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Congratulations, SciPy!

SciPy—a NumFOCUS Affiliated Project—recently crossed a major milestone for any open source project: version 1.0! NumFOCUS extends our hearty congratulations to all of the SciPy contributors and community members who helped get the project to this point.

“SciPy the library has been a cornerstone for the scientific Python community. By providing a consistent interface to the best scientific libraries, it has helped millions of researchers, analysts, engineers, data scientists, and more. Crossing the 1.0 milestone is an event that signals to the community to trust and use our tools.”

~Andy Terrel, NumFOCUS Board President

Some of the highlights of the SciPy 1.0 release are:

  • Major build improvements. Windows wheels are available on PyPI for the first time, and continuous integration has been set up on Windows and OS X in addition to Linux.
  • A set of new ODE solvers and a unified interface to them (scipy.integrate.solve_ivp).
  • Two new trust region optimizers and a new linear programming method, with improved performance compared to what scipy.optimize offered previously.
  • Many new BLAS and LAPACK functions were wrapped. The BLAS wrappers are now complete.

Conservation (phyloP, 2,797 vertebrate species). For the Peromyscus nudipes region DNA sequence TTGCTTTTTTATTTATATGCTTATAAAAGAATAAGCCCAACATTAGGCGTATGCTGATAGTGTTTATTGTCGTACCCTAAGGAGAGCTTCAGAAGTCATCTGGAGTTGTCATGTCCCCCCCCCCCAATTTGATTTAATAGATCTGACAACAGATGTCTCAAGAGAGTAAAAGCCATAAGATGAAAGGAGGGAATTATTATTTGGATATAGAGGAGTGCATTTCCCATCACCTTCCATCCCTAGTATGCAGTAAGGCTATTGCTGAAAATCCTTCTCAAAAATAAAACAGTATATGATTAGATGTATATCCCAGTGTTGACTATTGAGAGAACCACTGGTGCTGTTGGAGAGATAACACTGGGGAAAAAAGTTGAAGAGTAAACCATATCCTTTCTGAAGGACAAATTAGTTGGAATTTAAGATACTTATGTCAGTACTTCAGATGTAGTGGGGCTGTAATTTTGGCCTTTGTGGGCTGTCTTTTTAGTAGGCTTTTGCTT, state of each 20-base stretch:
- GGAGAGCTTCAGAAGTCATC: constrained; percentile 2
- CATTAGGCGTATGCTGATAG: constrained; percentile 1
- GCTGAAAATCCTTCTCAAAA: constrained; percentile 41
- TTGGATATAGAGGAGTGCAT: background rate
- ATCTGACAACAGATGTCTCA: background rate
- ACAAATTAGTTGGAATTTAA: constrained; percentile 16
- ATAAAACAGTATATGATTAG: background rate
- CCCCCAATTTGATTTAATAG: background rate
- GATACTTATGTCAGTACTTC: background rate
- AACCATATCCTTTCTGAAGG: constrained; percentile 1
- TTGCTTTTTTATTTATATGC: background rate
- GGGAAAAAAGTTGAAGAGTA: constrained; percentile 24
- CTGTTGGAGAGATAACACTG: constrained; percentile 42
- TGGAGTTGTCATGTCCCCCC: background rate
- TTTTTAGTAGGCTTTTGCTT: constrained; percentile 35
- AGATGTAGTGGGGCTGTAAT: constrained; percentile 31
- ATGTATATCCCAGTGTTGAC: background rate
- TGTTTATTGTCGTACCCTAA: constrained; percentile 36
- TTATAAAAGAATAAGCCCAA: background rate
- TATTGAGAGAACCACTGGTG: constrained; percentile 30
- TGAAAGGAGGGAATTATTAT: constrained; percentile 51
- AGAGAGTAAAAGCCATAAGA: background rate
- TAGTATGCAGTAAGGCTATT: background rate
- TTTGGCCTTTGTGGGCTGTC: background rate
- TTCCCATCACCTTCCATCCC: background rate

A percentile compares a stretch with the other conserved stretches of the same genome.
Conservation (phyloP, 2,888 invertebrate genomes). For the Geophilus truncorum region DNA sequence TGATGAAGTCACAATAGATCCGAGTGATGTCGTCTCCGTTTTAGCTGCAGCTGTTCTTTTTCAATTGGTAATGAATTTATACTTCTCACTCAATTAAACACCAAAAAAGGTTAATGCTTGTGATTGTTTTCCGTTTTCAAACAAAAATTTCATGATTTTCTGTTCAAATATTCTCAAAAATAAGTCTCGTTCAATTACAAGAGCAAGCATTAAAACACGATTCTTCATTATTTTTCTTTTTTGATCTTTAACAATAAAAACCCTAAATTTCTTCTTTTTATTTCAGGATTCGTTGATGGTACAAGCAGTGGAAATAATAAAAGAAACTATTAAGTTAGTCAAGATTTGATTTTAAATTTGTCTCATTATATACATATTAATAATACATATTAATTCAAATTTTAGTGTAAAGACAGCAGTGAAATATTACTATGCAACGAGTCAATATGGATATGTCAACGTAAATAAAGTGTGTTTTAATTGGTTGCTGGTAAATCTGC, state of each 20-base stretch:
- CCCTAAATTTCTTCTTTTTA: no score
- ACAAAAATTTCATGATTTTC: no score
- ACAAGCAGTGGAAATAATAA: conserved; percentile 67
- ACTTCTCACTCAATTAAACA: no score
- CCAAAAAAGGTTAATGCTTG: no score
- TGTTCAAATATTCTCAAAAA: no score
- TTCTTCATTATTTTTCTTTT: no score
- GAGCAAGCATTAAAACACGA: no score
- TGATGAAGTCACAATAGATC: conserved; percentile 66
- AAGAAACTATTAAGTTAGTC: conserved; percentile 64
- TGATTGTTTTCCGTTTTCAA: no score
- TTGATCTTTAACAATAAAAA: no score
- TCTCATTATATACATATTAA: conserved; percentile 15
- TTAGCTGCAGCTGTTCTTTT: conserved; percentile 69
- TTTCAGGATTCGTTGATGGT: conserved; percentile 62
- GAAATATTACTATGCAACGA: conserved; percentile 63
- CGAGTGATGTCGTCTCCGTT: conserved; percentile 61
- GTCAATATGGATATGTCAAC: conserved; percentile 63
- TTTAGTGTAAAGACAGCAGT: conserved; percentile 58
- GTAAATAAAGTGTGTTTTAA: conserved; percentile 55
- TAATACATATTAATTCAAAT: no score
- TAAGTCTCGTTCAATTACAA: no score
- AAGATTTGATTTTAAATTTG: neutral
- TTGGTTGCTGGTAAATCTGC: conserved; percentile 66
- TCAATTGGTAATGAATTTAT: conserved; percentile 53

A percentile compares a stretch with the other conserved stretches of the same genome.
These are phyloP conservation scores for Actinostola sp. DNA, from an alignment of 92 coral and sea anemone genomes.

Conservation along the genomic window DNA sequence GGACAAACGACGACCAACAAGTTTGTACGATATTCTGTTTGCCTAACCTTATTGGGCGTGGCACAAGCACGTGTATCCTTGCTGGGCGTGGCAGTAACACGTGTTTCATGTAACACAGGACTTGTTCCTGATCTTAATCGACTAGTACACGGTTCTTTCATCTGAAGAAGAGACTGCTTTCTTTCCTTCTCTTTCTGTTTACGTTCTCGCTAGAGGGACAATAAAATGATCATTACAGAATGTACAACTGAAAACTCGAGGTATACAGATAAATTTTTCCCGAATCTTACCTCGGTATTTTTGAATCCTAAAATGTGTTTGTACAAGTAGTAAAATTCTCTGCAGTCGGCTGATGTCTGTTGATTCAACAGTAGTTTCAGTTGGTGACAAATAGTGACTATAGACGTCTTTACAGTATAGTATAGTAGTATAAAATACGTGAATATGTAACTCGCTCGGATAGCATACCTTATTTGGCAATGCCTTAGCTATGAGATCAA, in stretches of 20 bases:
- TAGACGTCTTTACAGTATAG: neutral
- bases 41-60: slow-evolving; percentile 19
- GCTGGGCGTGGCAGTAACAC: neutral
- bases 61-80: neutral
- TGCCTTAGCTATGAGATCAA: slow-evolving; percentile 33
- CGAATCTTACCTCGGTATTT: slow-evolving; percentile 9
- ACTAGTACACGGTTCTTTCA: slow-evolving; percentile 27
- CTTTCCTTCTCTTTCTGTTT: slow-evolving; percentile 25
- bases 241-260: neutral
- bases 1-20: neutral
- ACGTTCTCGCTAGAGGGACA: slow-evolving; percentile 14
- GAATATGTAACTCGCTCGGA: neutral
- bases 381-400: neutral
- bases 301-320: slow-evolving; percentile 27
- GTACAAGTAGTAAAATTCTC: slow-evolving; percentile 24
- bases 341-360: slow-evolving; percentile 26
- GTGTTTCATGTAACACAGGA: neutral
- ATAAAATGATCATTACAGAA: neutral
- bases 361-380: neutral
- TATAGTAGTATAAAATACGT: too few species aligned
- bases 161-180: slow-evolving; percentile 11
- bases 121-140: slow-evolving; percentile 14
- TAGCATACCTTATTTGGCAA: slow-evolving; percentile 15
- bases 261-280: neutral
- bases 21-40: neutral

The SciPy Community is Large and Growing

Impressively, 74 out of 121 contributors to the 1.0 release were first-time contributors. (That’s 61%!) The SciPy community is large and strong: GitHub counts 550 contributors. In the last month, 29 authors have pushed 95 commits to master and 115 commits to all branches. On master, 229 files have changed and there have been 4,056 additions and 1,635 deletions (see here).

Ilhan Polat, one of the SciPy devs, says, “I think the strength of SciPy can also be seen from the mainstream Q&A sites StackOverflow/reddit-python/... and so on as an alternative gauge to measure the user base. Since not every user actually contributes, this might give a better worldwide overview of SciPy’s usage. As an example, there are about 10k+ scipy-tagged questions on StackOverflow.”

 

16 years to 1.0

SciPy Development Timeline:

  • 2001: the first SciPy release
  • 2005: transition to NumPy
  • 2007: creation of scikits
  • 2008: scipy.spatial module and first Cython code added
  • 2010: moving to a 6-monthly release cycle
  • 2011: SciPy development moves to GitHub
  • 2011: Python 3 support
  • 2012: adding a sparse graph module and unified optimization interface
  • 2012: removal of scipy.maxentropy
  • 2013: continuous integration with Tr